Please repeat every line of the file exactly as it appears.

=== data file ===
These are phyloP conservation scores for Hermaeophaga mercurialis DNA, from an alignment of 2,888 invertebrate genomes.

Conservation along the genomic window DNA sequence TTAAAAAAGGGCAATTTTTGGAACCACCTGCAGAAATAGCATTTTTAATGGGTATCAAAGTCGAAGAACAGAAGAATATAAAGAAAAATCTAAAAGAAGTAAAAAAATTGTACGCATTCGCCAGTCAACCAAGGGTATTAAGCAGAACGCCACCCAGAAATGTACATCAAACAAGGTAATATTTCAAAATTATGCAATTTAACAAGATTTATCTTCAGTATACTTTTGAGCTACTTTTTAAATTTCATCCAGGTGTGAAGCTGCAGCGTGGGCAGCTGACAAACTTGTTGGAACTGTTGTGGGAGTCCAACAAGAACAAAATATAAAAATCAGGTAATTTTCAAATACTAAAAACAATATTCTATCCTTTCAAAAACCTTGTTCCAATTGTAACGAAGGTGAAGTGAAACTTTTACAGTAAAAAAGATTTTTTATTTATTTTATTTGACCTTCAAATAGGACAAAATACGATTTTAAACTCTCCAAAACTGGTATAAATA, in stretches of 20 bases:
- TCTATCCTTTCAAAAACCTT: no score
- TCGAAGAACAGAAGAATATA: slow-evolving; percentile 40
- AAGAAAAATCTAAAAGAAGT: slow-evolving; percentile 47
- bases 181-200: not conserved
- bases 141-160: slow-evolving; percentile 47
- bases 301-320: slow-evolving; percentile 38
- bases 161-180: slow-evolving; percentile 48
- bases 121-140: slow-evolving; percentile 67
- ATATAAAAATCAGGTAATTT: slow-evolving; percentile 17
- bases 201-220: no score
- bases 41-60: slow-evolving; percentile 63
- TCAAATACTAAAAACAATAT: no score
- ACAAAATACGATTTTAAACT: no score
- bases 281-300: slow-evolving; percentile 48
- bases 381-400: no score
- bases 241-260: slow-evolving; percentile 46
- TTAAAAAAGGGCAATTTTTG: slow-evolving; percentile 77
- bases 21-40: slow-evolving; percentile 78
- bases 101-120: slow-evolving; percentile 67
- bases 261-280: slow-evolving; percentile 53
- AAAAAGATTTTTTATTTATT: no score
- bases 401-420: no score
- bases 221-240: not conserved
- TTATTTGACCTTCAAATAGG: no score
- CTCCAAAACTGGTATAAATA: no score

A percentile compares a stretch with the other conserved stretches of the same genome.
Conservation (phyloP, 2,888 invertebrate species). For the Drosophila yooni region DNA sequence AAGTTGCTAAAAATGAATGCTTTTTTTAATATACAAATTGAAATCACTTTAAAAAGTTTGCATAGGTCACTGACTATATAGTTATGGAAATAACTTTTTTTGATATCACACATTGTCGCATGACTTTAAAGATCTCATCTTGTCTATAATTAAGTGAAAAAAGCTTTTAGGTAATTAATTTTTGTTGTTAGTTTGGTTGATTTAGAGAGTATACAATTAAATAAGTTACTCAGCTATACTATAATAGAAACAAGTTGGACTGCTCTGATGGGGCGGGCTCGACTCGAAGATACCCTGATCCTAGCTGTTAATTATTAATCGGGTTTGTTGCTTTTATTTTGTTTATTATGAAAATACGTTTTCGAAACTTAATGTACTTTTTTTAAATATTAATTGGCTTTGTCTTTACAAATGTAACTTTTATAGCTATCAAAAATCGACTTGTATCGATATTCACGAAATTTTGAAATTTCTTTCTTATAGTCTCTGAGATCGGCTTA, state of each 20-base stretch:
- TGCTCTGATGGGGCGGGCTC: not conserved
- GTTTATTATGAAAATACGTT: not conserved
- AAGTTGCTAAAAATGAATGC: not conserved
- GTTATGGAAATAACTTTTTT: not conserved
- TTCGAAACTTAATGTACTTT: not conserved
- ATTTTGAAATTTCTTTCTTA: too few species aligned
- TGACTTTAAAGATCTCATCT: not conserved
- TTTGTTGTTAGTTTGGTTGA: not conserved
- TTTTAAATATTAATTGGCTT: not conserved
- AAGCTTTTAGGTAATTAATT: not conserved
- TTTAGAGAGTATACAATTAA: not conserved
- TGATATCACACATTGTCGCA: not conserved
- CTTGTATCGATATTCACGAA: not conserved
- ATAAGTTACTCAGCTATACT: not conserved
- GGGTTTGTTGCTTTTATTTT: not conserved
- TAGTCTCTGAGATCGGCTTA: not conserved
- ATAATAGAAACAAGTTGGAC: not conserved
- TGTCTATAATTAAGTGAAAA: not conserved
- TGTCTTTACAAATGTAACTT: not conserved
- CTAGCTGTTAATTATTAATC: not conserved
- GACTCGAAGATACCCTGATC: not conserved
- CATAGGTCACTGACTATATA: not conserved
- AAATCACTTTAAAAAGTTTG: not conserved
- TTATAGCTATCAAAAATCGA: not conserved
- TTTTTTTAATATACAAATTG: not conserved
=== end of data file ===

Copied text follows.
These are phyloP conservation scores for Hermaeophaga mercurialis DNA, from an alignment of 2,888 invertebrate genomes.

Conservation along the genomic window DNA sequence TTAAAAAAGGGCAATTTTTGGAACCACCTGCAGAAATAGCATTTTTAATGGGTATCAAAGTCGAAGAACAGAAGAATATAAAGAAAAATCTAAAAGAAGTAAAAAAATTGTACGCATTCGCCAGTCAACCAAGGGTATTAAGCAGAACGCCACCCAGAAATGTACATCAAACAAGGTAATATTTCAAAATTATGCAATTTAACAAGATTTATCTTCAGTATACTTTTGAGCTACTTTTTAAATTTCATCCAGGTGTGAAGCTGCAGCGTGGGCAGCTGACAAACTTGTTGGAACTGTTGTGGGAGTCCAACAAGAACAAAATATAAAAATCAGGTAATTTTCAAATACTAAAAACAATATTCTATCCTTTCAAAAACCTTGTTCCAATTGTAACGAAGGTGAAGTGAAACTTTTACAGTAAAAAAGATTTTTTATTTATTTTATTTGACCTTCAAATAGGACAAAATACGATTTTAAACTCTCCAAAACTGGTATAAATA, in stretches of 20 bases:
- TCTATCCTTTCAAAAACCTT: no score
- TCGAAGAACAGAAGAATATA: slow-evolving; percentile 40
- AAGAAAAATCTAAAAGAAGT: slow-evolving; percentile 47
- bases 181-200: not conserved
- bases 141-160: slow-evolving; percentile 47
- bases 301-320: slow-evolving; percentile 38
- bases 161-180: slow-evolving; percentile 48
- bases 121-140: slow-evolving; percentile 67
- ATATAAAAATCAGGTAATTT: slow-evolving; percentile 17
- bases 201-220: no score
- bases 41-60: slow-evolving; percentile 63
- TCAAATACTAAAAACAATAT: no score
- ACAAAATACGATTTTAAACT: no score
- bases 281-300: slow-evolving; percentile 48
- bases 381-400: no score
- bases 241-260: slow-evolving; percentile 46
- TTAAAAAAGGGCAATTTTTG: slow-evolving; percentile 77
- bases 21-40: slow-evolving; percentile 78
- bases 101-120: slow-evolving; percentile 67
- bases 261-280: slow-evolving; percentile 53
- AAAAAGATTTTTTATTTATT: no score
- bases 401-420: no score
- bases 221-240: not conserved
- TTATTTGACCTTCAAATAGG: no score
- CTCCAAAACTGGTATAAATA: no score

A percentile compares a stretch with the other conserved stretches of the same genome.
Conservation (phyloP, 2,888 invertebrate species). For the Drosophila yooni region DNA sequence AAGTTGCTAAAAATGAATGCTTTTTTTAATATACAAATTGAAATCACTTTAAAAAGTTTGCATAGGTCACTGACTATATAGTTATGGAAATAACTTTTTTTGATATCACACATTGTCGCATGACTTTAAAGATCTCATCTTGTCTATAATTAAGTGAAAAAAGCTTTTAGGTAATTAATTTTTGTTGTTAGTTTGGTTGATTTAGAGAGTATACAATTAAATAAGTTACTCAGCTATACTATAATAGAAACAAGTTGGACTGCTCTGATGGGGCGGGCTCGACTCGAAGATACCCTGATCCTAGCTGTTAATTATTAATCGGGTTTGTTGCTTTTATTTTGTTTATTATGAAAATACGTTTTCGAAACTTAATGTACTTTTTTTAAATATTAATTGGCTTTGTCTTTACAAATGTAACTTTTATAGCTATCAAAAATCGACTTGTATCGATATTCACGAAATTTTGAAATTTCTTTCTTATAGTCTCTGAGATCGGCTTA, state of each 20-base stretch:
- TGCTCTGATGGGGCGGGCTC: not conserved
- GTTTATTATGAAAATACGTT: not conserved
- AAGTTGCTAAAAATGAATGC: not conserved
- GTTATGGAAATAACTTTTTT: not conserved
- TTCGAAACTTAATGTACTTT: not conserved
- ATTTTGAAATTTCTTTCTTA: too few species aligned
- TGACTTTAAAGATCTCATCT: not conserved
- TTTGTTGTTAGTTTGGTTGA: not conserved
- TTTTAAATATTAATTGGCTT: not conserved
- AAGCTTTTAGGTAATTAATT: not conserved
- TTTAGAGAGTATACAATTAA: not conserved
- TGATATCACACATTGTCGCA: not conserved
- CTTGTATCGATATTCACGAA: not conserved
- ATAAGTTACTCAGCTATACT: not conserved
- GGGTTTGTTGCTTTTATTTT: not conserved
- TAGTCTCTGAGATCGGCTTA: not conserved
- ATAATAGAAACAAGTTGGAC: not conserved
- TGTCTATAATTAAGTGAAAA: not conserved
- TGTCTTTACAAATGTAACTT: not conserved
- CTAGCTGTTAATTATTAATC: not conserved
- GACTCGAAGATACCCTGATC: not conserved
- CATAGGTCACTGACTATATA: not conserved
- AAATCACTTTAAAAAGTTTG: not conserved
- TTATAGCTATCAAAAATCGA: not conserved
- TTTTTTTAATATACAAATTG: not conserved